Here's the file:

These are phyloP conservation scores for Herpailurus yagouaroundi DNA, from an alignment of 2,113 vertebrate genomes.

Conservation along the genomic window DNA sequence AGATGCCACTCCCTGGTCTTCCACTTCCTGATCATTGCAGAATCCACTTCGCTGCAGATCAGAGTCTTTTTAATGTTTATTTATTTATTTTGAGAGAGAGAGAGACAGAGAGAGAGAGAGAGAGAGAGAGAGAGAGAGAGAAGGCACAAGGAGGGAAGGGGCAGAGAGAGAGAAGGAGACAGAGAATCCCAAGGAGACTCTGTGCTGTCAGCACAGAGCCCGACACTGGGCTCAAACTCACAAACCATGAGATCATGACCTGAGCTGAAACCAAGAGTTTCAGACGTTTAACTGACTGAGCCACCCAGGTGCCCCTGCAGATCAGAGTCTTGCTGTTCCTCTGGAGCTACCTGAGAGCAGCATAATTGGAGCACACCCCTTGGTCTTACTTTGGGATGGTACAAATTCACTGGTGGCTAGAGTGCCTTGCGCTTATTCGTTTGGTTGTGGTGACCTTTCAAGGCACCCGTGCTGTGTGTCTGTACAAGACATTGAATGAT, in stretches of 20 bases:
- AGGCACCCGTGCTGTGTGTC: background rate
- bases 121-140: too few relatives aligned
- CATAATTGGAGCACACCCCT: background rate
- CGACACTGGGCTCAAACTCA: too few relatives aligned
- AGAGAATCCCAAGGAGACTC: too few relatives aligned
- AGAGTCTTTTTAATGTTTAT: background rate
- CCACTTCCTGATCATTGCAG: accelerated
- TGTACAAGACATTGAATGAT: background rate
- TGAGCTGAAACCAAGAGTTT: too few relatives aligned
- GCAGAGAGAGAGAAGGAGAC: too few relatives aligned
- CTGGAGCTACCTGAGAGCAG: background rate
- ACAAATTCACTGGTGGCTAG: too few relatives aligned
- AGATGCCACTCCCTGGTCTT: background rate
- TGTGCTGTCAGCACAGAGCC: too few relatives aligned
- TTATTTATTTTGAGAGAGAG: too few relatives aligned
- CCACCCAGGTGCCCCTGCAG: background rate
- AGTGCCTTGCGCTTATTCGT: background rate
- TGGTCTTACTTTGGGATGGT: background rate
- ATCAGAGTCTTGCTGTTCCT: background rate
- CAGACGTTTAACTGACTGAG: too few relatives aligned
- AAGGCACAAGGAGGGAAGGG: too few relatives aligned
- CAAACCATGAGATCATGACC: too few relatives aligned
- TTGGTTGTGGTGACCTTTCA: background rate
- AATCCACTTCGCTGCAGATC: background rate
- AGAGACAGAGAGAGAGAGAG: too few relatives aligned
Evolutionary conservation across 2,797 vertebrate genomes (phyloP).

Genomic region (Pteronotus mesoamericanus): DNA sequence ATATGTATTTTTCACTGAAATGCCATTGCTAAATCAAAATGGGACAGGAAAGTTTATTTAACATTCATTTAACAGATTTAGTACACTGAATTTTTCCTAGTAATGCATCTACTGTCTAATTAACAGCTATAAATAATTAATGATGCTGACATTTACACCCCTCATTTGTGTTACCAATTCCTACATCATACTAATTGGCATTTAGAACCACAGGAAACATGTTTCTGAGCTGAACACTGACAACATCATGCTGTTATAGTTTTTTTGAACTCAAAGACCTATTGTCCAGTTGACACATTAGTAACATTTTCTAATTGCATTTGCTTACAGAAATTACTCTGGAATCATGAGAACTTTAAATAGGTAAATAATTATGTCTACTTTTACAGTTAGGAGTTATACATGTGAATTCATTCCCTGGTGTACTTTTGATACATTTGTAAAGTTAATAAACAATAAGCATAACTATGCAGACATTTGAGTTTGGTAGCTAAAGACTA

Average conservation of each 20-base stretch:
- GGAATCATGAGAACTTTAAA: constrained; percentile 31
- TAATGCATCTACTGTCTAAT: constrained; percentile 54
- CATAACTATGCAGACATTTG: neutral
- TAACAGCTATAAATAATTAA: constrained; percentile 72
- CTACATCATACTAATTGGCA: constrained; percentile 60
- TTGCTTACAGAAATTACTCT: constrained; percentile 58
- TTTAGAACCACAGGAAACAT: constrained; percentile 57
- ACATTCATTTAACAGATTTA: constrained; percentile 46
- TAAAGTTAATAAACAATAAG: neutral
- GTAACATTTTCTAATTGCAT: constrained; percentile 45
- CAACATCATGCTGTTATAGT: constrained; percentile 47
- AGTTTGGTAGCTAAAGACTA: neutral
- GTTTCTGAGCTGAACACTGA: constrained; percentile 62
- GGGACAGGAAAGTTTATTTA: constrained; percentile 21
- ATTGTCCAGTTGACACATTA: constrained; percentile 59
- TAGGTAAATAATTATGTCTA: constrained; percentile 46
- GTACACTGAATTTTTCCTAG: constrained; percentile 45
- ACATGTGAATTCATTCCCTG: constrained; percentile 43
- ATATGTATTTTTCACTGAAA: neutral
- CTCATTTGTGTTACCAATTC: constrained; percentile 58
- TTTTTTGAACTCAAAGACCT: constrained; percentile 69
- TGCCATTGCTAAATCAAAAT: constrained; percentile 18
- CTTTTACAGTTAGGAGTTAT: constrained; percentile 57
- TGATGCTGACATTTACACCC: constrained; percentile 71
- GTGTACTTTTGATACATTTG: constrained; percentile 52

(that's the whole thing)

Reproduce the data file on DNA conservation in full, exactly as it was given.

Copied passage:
These are phyloP conservation scores for Herpailurus yagouaroundi DNA, from an alignment of 2,113 vertebrate genomes.

Conservation along the genomic window DNA sequence AGATGCCACTCCCTGGTCTTCCACTTCCTGATCATTGCAGAATCCACTTCGCTGCAGATCAGAGTCTTTTTAATGTTTATTTATTTATTTTGAGAGAGAGAGAGACAGAGAGAGAGAGAGAGAGAGAGAGAGAGAGAGAGAAGGCACAAGGAGGGAAGGGGCAGAGAGAGAGAAGGAGACAGAGAATCCCAAGGAGACTCTGTGCTGTCAGCACAGAGCCCGACACTGGGCTCAAACTCACAAACCATGAGATCATGACCTGAGCTGAAACCAAGAGTTTCAGACGTTTAACTGACTGAGCCACCCAGGTGCCCCTGCAGATCAGAGTCTTGCTGTTCCTCTGGAGCTACCTGAGAGCAGCATAATTGGAGCACACCCCTTGGTCTTACTTTGGGATGGTACAAATTCACTGGTGGCTAGAGTGCCTTGCGCTTATTCGTTTGGTTGTGGTGACCTTTCAAGGCACCCGTGCTGTGTGTCTGTACAAGACATTGAATGAT, in stretches of 20 bases:
- AGGCACCCGTGCTGTGTGTC: background rate
- bases 121-140: too few relatives aligned
- CATAATTGGAGCACACCCCT: background rate
- CGACACTGGGCTCAAACTCA: too few relatives aligned
- AGAGAATCCCAAGGAGACTC: too few relatives aligned
- AGAGTCTTTTTAATGTTTAT: background rate
- CCACTTCCTGATCATTGCAG: accelerated
- TGTACAAGACATTGAATGAT: background rate
- TGAGCTGAAACCAAGAGTTT: too few relatives aligned
- GCAGAGAGAGAGAAGGAGAC: too few relatives aligned
- CTGGAGCTACCTGAGAGCAG: background rate
- ACAAATTCACTGGTGGCTAG: too few relatives aligned
- AGATGCCACTCCCTGGTCTT: background rate
- TGTGCTGTCAGCACAGAGCC: too few relatives aligned
- TTATTTATTTTGAGAGAGAG: too few relatives aligned
- CCACCCAGGTGCCCCTGCAG: background rate
- AGTGCCTTGCGCTTATTCGT: background rate
- TGGTCTTACTTTGGGATGGT: background rate
- ATCAGAGTCTTGCTGTTCCT: background rate
- CAGACGTTTAACTGACTGAG: too few relatives aligned
- AAGGCACAAGGAGGGAAGGG: too few relatives aligned
- CAAACCATGAGATCATGACC: too few relatives aligned
- TTGGTTGTGGTGACCTTTCA: background rate
- AATCCACTTCGCTGCAGATC: background rate
- AGAGACAGAGAGAGAGAGAG: too few relatives aligned
Evolutionary conservation across 2,797 vertebrate genomes (phyloP).

Genomic region (Pteronotus mesoamericanus): DNA sequence ATATGTATTTTTCACTGAAATGCCATTGCTAAATCAAAATGGGACAGGAAAGTTTATTTAACATTCATTTAACAGATTTAGTACACTGAATTTTTCCTAGTAATGCATCTACTGTCTAATTAACAGCTATAAATAATTAATGATGCTGACATTTACACCCCTCATTTGTGTTACCAATTCCTACATCATACTAATTGGCATTTAGAACCACAGGAAACATGTTTCTGAGCTGAACACTGACAACATCATGCTGTTATAGTTTTTTTGAACTCAAAGACCTATTGTCCAGTTGACACATTAGTAACATTTTCTAATTGCATTTGCTTACAGAAATTACTCTGGAATCATGAGAACTTTAAATAGGTAAATAATTATGTCTACTTTTACAGTTAGGAGTTATACATGTGAATTCATTCCCTGGTGTACTTTTGATACATTTGTAAAGTTAATAAACAATAAGCATAACTATGCAGACATTTGAGTTTGGTAGCTAAAGACTA

Average conservation of each 20-base stretch:
- GGAATCATGAGAACTTTAAA: constrained; percentile 31
- TAATGCATCTACTGTCTAAT: constrained; percentile 54
- CATAACTATGCAGACATTTG: neutral
- TAACAGCTATAAATAATTAA: constrained; percentile 72
- CTACATCATACTAATTGGCA: constrained; percentile 60
- TTGCTTACAGAAATTACTCT: constrained; percentile 58
- TTTAGAACCACAGGAAACAT: constrained; percentile 57
- ACATTCATTTAACAGATTTA: constrained; percentile 46
- TAAAGTTAATAAACAATAAG: neutral
- GTAACATTTTCTAATTGCAT: constrained; percentile 45
- CAACATCATGCTGTTATAGT: constrained; percentile 47
- AGTTTGGTAGCTAAAGACTA: neutral
- GTTTCTGAGCTGAACACTGA: constrained; percentile 62
- GGGACAGGAAAGTTTATTTA: constrained; percentile 21
- ATTGTCCAGTTGACACATTA: constrained; percentile 59
- TAGGTAAATAATTATGTCTA: constrained; percentile 46
- GTACACTGAATTTTTCCTAG: constrained; percentile 45
- ACATGTGAATTCATTCCCTG: constrained; percentile 43
- ATATGTATTTTTCACTGAAA: neutral
- CTCATTTGTGTTACCAATTC: constrained; percentile 58
- TTTTTTGAACTCAAAGACCT: constrained; percentile 69
- TGCCATTGCTAAATCAAAAT: constrained; percentile 18
- CTTTTACAGTTAGGAGTTAT: constrained; percentile 57
- TGATGCTGACATTTACACCC: constrained; percentile 71
- GTGTACTTTTGATACATTTG: constrained; percentile 52